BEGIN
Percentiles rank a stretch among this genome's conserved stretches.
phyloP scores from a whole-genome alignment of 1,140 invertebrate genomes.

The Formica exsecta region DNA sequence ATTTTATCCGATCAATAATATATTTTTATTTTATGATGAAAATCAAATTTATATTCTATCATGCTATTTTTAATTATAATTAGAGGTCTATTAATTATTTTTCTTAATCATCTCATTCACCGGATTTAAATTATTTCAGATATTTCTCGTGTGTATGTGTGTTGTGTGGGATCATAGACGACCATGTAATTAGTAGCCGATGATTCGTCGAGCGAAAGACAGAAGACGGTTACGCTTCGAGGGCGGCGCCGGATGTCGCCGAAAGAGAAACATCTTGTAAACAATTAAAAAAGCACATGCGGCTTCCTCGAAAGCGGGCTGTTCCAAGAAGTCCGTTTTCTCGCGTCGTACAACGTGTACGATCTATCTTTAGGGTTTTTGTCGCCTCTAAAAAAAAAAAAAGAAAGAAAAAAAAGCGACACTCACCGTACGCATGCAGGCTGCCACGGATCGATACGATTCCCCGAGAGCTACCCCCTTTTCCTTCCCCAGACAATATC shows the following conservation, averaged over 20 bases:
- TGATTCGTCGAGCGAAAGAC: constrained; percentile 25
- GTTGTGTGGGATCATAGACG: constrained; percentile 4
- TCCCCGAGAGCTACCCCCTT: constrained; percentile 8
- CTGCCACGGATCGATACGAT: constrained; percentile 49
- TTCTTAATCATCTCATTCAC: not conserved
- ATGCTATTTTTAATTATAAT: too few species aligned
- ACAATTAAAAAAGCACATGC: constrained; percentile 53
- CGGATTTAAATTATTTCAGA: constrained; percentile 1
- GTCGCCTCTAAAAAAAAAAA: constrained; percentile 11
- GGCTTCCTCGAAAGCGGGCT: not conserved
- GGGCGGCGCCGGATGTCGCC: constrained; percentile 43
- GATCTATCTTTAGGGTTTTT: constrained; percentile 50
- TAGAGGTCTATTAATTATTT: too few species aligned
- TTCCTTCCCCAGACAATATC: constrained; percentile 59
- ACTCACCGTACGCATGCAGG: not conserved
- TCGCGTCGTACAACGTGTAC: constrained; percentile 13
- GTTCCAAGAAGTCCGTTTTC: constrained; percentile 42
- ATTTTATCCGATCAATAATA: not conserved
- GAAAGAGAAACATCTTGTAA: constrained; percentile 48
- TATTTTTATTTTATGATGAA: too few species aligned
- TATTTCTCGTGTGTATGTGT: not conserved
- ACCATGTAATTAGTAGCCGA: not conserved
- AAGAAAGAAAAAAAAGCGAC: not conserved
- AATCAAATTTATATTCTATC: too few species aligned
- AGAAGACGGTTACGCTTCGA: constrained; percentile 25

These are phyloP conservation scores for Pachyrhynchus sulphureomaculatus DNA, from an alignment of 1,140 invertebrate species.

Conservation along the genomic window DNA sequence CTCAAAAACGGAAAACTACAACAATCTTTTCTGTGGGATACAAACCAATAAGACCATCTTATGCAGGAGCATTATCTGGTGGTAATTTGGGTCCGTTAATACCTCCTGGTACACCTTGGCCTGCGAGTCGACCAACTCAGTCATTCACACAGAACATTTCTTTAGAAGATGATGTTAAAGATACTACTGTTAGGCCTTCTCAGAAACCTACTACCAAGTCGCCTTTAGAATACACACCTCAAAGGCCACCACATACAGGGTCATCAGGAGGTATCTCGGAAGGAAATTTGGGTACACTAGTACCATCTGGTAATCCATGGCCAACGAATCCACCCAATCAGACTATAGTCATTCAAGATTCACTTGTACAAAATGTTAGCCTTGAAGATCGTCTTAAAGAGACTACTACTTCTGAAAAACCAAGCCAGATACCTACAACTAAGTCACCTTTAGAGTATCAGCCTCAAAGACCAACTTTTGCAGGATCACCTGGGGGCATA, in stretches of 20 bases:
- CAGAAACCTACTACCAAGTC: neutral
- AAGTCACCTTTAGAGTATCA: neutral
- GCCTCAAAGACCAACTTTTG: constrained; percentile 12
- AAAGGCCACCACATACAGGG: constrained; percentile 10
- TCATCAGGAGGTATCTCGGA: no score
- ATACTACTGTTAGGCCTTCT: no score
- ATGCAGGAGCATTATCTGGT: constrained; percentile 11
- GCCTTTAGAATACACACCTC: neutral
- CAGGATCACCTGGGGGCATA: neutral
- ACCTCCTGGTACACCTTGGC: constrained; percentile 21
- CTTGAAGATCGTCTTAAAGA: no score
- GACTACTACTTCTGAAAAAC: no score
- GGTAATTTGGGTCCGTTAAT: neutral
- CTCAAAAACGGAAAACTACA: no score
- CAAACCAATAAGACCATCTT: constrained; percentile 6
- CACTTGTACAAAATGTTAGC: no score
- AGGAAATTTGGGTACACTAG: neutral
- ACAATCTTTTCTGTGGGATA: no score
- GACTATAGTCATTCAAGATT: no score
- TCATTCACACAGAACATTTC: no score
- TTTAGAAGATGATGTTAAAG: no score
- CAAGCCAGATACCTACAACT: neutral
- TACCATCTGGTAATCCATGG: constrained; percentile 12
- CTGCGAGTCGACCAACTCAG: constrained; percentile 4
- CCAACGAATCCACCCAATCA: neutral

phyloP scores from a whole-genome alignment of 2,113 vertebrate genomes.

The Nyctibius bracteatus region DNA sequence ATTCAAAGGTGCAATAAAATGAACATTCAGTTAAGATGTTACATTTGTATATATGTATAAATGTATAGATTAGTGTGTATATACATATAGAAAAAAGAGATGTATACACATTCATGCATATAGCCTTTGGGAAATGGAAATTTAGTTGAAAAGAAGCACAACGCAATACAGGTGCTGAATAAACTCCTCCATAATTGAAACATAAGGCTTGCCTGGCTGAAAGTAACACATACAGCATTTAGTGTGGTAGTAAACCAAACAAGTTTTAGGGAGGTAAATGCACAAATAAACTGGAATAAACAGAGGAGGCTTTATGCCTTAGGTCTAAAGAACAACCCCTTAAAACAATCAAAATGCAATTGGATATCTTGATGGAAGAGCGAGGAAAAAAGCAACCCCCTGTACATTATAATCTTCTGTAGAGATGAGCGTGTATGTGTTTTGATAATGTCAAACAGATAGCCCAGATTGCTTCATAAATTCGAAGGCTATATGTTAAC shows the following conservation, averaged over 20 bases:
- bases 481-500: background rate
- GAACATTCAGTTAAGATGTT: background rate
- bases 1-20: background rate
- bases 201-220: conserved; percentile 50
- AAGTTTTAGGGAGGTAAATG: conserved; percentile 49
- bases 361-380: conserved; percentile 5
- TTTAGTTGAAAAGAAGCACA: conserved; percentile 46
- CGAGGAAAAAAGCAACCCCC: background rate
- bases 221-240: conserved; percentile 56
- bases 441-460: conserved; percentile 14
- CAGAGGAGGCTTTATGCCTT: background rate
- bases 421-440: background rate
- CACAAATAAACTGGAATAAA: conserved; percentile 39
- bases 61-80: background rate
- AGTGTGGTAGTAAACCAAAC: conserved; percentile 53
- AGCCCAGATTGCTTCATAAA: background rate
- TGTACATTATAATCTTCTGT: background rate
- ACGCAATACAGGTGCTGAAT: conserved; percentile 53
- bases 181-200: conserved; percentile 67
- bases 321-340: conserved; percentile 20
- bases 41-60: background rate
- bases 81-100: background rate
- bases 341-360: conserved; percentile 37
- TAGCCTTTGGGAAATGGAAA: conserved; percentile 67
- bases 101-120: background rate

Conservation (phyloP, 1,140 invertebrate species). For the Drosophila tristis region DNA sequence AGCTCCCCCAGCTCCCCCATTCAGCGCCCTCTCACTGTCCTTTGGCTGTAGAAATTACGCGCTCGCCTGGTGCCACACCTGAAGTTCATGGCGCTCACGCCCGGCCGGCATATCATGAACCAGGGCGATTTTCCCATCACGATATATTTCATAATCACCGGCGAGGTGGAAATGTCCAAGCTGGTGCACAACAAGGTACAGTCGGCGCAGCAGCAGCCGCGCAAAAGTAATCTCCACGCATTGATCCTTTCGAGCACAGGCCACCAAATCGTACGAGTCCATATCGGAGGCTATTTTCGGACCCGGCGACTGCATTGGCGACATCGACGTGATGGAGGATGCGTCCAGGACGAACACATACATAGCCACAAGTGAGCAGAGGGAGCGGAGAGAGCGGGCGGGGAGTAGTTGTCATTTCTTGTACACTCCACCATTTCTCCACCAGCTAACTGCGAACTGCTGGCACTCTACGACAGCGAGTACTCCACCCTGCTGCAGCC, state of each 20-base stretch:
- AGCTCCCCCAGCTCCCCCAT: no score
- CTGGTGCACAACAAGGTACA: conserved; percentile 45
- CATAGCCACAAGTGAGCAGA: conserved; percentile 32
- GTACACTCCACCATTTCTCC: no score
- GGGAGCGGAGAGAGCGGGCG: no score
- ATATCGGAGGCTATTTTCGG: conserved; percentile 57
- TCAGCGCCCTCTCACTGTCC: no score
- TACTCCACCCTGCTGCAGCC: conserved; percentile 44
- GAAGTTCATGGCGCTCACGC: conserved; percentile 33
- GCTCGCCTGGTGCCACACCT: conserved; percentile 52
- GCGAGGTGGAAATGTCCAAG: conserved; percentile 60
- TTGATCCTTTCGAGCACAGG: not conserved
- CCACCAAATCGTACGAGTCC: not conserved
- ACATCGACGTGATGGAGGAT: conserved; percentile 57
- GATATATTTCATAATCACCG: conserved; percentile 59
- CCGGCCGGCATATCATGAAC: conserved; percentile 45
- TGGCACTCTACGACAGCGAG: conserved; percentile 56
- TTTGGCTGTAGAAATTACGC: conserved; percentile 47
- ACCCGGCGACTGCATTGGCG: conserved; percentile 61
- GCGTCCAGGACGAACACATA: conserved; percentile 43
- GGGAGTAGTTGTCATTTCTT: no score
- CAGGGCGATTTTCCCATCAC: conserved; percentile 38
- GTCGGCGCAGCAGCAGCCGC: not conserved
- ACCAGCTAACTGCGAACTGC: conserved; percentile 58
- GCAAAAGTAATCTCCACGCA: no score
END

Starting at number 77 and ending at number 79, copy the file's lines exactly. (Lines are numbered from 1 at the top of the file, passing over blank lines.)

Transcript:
- bases 321-340: conserved; percentile 20
- bases 41-60: background rate
- bases 81-100: background rate